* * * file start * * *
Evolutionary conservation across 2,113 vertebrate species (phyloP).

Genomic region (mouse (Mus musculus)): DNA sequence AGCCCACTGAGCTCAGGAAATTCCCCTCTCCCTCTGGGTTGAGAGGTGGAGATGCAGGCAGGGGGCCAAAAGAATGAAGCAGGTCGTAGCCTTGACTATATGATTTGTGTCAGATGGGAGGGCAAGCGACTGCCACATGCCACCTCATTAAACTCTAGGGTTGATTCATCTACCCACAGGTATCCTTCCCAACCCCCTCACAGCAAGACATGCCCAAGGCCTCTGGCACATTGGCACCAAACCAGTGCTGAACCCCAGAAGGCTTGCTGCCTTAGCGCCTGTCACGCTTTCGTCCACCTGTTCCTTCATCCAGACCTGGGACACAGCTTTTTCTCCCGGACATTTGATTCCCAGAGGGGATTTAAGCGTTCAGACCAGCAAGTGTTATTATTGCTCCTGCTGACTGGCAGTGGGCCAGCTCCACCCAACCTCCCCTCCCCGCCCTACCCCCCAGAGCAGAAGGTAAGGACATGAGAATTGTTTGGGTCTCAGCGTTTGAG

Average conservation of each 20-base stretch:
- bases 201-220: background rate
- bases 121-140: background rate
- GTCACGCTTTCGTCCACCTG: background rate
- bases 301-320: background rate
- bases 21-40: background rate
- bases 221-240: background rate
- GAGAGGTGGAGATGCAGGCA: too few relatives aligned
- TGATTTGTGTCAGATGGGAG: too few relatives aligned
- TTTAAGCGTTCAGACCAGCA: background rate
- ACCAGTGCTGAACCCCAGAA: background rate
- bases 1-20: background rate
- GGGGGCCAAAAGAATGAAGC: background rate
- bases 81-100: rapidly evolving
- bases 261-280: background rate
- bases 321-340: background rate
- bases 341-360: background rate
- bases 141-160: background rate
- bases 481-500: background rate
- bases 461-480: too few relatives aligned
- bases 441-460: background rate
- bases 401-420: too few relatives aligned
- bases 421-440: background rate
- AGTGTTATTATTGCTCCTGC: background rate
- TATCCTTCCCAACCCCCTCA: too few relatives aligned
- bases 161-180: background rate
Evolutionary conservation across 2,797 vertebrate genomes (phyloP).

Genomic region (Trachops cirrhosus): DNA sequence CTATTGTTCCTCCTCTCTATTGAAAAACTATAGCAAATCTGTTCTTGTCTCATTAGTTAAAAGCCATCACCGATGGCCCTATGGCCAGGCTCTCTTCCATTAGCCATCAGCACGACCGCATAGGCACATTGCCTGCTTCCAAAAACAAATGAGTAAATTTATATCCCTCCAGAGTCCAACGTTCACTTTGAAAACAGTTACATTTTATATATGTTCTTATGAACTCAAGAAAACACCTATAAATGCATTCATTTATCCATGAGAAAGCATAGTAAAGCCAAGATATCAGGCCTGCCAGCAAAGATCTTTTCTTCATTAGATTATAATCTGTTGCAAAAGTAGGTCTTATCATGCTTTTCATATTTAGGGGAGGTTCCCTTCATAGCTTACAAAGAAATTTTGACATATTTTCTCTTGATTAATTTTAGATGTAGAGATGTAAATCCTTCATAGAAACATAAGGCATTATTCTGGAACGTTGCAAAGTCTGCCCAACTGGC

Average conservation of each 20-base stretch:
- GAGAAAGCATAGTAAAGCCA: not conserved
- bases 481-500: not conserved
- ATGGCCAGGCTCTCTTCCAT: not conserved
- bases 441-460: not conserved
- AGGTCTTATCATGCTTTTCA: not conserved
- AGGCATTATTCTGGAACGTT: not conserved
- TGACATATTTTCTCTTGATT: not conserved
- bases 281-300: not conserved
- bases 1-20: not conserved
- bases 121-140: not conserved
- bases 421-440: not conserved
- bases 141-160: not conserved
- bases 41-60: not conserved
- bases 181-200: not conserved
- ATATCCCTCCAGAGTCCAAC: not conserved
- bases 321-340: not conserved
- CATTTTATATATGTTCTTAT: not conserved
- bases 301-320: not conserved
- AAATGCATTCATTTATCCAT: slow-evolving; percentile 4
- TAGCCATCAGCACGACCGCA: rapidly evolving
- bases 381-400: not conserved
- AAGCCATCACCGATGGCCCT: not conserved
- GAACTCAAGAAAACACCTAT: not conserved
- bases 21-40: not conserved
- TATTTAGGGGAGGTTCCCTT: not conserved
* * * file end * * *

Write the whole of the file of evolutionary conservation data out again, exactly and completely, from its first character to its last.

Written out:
Evolutionary conservation across 2,113 vertebrate species (phyloP).

Genomic region (mouse (Mus musculus)): DNA sequence AGCCCACTGAGCTCAGGAAATTCCCCTCTCCCTCTGGGTTGAGAGGTGGAGATGCAGGCAGGGGGCCAAAAGAATGAAGCAGGTCGTAGCCTTGACTATATGATTTGTGTCAGATGGGAGGGCAAGCGACTGCCACATGCCACCTCATTAAACTCTAGGGTTGATTCATCTACCCACAGGTATCCTTCCCAACCCCCTCACAGCAAGACATGCCCAAGGCCTCTGGCACATTGGCACCAAACCAGTGCTGAACCCCAGAAGGCTTGCTGCCTTAGCGCCTGTCACGCTTTCGTCCACCTGTTCCTTCATCCAGACCTGGGACACAGCTTTTTCTCCCGGACATTTGATTCCCAGAGGGGATTTAAGCGTTCAGACCAGCAAGTGTTATTATTGCTCCTGCTGACTGGCAGTGGGCCAGCTCCACCCAACCTCCCCTCCCCGCCCTACCCCCCAGAGCAGAAGGTAAGGACATGAGAATTGTTTGGGTCTCAGCGTTTGAG

Average conservation of each 20-base stretch:
- bases 201-220: background rate
- bases 121-140: background rate
- GTCACGCTTTCGTCCACCTG: background rate
- bases 301-320: background rate
- bases 21-40: background rate
- bases 221-240: background rate
- GAGAGGTGGAGATGCAGGCA: too few relatives aligned
- TGATTTGTGTCAGATGGGAG: too few relatives aligned
- TTTAAGCGTTCAGACCAGCA: background rate
- ACCAGTGCTGAACCCCAGAA: background rate
- bases 1-20: background rate
- GGGGGCCAAAAGAATGAAGC: background rate
- bases 81-100: rapidly evolving
- bases 261-280: background rate
- bases 321-340: background rate
- bases 341-360: background rate
- bases 141-160: background rate
- bases 481-500: background rate
- bases 461-480: too few relatives aligned
- bases 441-460: background rate
- bases 401-420: too few relatives aligned
- bases 421-440: background rate
- AGTGTTATTATTGCTCCTGC: background rate
- TATCCTTCCCAACCCCCTCA: too few relatives aligned
- bases 161-180: background rate
Evolutionary conservation across 2,797 vertebrate genomes (phyloP).

Genomic region (Trachops cirrhosus): DNA sequence CTATTGTTCCTCCTCTCTATTGAAAAACTATAGCAAATCTGTTCTTGTCTCATTAGTTAAAAGCCATCACCGATGGCCCTATGGCCAGGCTCTCTTCCATTAGCCATCAGCACGACCGCATAGGCACATTGCCTGCTTCCAAAAACAAATGAGTAAATTTATATCCCTCCAGAGTCCAACGTTCACTTTGAAAACAGTTACATTTTATATATGTTCTTATGAACTCAAGAAAACACCTATAAATGCATTCATTTATCCATGAGAAAGCATAGTAAAGCCAAGATATCAGGCCTGCCAGCAAAGATCTTTTCTTCATTAGATTATAATCTGTTGCAAAAGTAGGTCTTATCATGCTTTTCATATTTAGGGGAGGTTCCCTTCATAGCTTACAAAGAAATTTTGACATATTTTCTCTTGATTAATTTTAGATGTAGAGATGTAAATCCTTCATAGAAACATAAGGCATTATTCTGGAACGTTGCAAAGTCTGCCCAACTGGC

Average conservation of each 20-base stretch:
- GAGAAAGCATAGTAAAGCCA: not conserved
- bases 481-500: not conserved
- ATGGCCAGGCTCTCTTCCAT: not conserved
- bases 441-460: not conserved
- AGGTCTTATCATGCTTTTCA: not conserved
- AGGCATTATTCTGGAACGTT: not conserved
- TGACATATTTTCTCTTGATT: not conserved
- bases 281-300: not conserved
- bases 1-20: not conserved
- bases 121-140: not conserved
- bases 421-440: not conserved
- bases 141-160: not conserved
- bases 41-60: not conserved
- bases 181-200: not conserved
- ATATCCCTCCAGAGTCCAAC: not conserved
- bases 321-340: not conserved
- CATTTTATATATGTTCTTAT: not conserved
- bases 301-320: not conserved
- AAATGCATTCATTTATCCAT: slow-evolving; percentile 4
- TAGCCATCAGCACGACCGCA: rapidly evolving
- bases 381-400: not conserved
- AAGCCATCACCGATGGCCCT: not conserved
- GAACTCAAGAAAACACCTAT: not conserved
- bases 21-40: not conserved
- TATTTAGGGGAGGTTCCCTT: not conserved